The poor die from COVID while the rich get richer, Oxfam warns
The coronavirus vaccine divide is costing lives and supercharging inequalities worldwide, a new report warns.
The wealth of the 10 richest men has doubled during the coronavirus pandemic, stoking inequality that contributes to the deaths of at least 21,300 people each day, according to a report released on Monday by Oxfam International.
“We enter 2022 with unprecedented concern,” Oxfam’s Inequality Kills report warns, arguing that the current global state of extreme inequality is a form of “economic violence” against the world’s poorest people and nations.
In this deeply unequal world, structural and systemic policy and political choices are skewed in favour of the richest and most powerful, resulting in harm to the majority of ordinary people around the world, said the report, which highlighted the COVID-19 vaccine divide as a prime example.
“Millions of people would still be alive today if they had had a vaccine — but they are dead, denied a chance while big pharmaceutical corporations continue to hold monopoly control of these technologies,” said Oxfam.
The report calculates that 252 men have more wealth than all one billion women and girls in Africa and Latin America and the Caribbean combined. And 10 of the world’s richest men own more than the least affluent 3.1 billion people.
Moreover, while the rich got a whole lot richer during the pandemic, the incomes of 99 percent of humanity suffered.
Oxfam’s report is usually released prior to the World Economic Forum (WEF) annual meeting in Davos, Switzerland – but the gathering of the world’s richest and most powerful has been postponed again this year due to the pandemic.
Last week, WEF released its Global Risks Report 2022 (PDF) warning that the lopsided economic recovery from the coronavirus, much of which has relied on the roll-out of vaccinations, has deepened divisions within and between nations.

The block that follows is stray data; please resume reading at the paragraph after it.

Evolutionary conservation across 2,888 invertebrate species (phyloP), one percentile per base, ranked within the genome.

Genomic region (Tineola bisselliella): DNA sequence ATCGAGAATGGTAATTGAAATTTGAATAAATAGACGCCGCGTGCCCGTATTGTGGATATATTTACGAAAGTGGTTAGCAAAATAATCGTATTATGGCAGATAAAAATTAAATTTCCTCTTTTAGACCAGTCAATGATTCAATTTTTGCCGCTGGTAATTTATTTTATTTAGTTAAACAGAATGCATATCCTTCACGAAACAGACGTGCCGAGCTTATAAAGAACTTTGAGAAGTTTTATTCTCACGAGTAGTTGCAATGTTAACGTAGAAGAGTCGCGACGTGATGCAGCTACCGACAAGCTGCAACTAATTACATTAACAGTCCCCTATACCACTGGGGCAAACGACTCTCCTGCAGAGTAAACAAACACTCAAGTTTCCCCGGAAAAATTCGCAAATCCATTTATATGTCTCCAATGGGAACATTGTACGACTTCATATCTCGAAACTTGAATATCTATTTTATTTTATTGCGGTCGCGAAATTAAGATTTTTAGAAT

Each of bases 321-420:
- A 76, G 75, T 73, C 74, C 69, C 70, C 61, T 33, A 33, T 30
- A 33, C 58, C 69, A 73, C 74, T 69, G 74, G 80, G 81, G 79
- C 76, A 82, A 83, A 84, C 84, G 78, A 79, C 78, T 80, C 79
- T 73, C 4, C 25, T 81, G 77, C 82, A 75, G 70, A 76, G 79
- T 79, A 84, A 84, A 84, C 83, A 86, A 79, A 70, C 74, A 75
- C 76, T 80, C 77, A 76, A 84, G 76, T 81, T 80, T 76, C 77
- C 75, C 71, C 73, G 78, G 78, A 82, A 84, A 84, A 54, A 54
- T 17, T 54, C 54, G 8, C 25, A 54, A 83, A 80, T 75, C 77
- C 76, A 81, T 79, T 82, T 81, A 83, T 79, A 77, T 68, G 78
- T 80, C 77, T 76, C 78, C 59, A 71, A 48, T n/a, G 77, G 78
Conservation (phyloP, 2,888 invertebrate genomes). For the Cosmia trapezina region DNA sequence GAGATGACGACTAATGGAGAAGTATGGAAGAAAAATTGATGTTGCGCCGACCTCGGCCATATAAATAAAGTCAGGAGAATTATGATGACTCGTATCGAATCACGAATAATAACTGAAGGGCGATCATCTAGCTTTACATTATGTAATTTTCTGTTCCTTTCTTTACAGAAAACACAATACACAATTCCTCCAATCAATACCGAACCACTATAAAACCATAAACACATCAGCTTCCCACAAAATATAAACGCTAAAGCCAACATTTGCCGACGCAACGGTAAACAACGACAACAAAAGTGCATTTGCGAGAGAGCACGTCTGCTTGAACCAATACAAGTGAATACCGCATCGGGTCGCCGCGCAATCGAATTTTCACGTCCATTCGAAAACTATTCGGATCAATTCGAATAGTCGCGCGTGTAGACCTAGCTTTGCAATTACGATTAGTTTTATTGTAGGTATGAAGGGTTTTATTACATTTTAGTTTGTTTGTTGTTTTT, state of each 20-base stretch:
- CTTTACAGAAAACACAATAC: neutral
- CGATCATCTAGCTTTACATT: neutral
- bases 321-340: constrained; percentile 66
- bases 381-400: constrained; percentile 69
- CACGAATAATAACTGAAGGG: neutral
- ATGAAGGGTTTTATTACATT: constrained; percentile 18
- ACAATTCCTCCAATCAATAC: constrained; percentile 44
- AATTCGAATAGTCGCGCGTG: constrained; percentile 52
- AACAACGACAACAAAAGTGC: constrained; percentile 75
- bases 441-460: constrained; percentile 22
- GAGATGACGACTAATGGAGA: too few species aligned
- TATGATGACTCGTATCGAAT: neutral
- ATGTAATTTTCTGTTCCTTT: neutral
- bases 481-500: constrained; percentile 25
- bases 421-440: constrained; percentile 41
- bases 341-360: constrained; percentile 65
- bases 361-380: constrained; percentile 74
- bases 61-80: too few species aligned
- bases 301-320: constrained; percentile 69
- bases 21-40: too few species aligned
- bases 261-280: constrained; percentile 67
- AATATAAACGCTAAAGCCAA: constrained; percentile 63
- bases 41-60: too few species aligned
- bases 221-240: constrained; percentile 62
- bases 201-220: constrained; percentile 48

It also stressed that growing inequality, made worse by the pandemic, is sure to cause additional tensions, resentments and further complicate nations’ responses to climate change, economic disparities and social instabilities.
What went wrong?
Despite efforts by the United Nations and governments over the last several decades to tackle poverty and more evenly distribute technology and access to education, the world has been heading towards severe inequality for decades.
“These present-day divides are directly linked to historical legacies of racism, including slavery and colonialism,” the Oxfam report said.
The report notes that since 1995, the world’s top one-percenters have captured nearly 20 times more of global wealth than the bottom 50 percent. And the pandemic has made things much worse.
Low interest rates and government stimulus designed to help economies recover from 2020’s COVID-19 blow have also stoked prices for stocks and other assets, making the wealthy even wealthier.
“The trillions poured into financial markets by central banks to save the economy have led to an explosion in billionaire wealth – it is the biggest increase in history – while the pandemic has left ordinary people poorer than they would have been if it had never happened,” Gabriela Bucher, executive director of Oxfam, told Al Jazeera.
Wealth inequality does not just harm people. It hurts the planet as well. Twenty of the richest billionaires are estimated to be emitting as much as 8,000 times more carbon than the billion poorest people, according to Oxfam.
Vaccine equity & taxing the super-rich
People who live in low-and-middle-income countries are around twice as likely to die from COVID-19 infection as people who live in rich countries, according to research cited by Oxfam.
In some countries, the poorest people are nearly four times more likely to die from COVID-19, Oxfam says.
“Many have lost their jobs and millions have lost their lives. Women, racialised groups and citizens of the Global South are hardest hit,” Bucher told Al Jazeera.
Oxfam argues that governments have the power to radically change course and blunt “economic violence” at its roots by laying the foundation for a more equal world.
A good start, it says, is to impose a one-off windfall tax on the COVID-19 gains of the 10 richest men, which would generate $812bn, according to the report.
“We need to claw back this incredible billionaire bonanza with new wealth and capital taxes. It is simple, common sense: tax the super-rich and spend the money on nurses, on hospitals and on vaccines,” Bucher told Al Jazeera.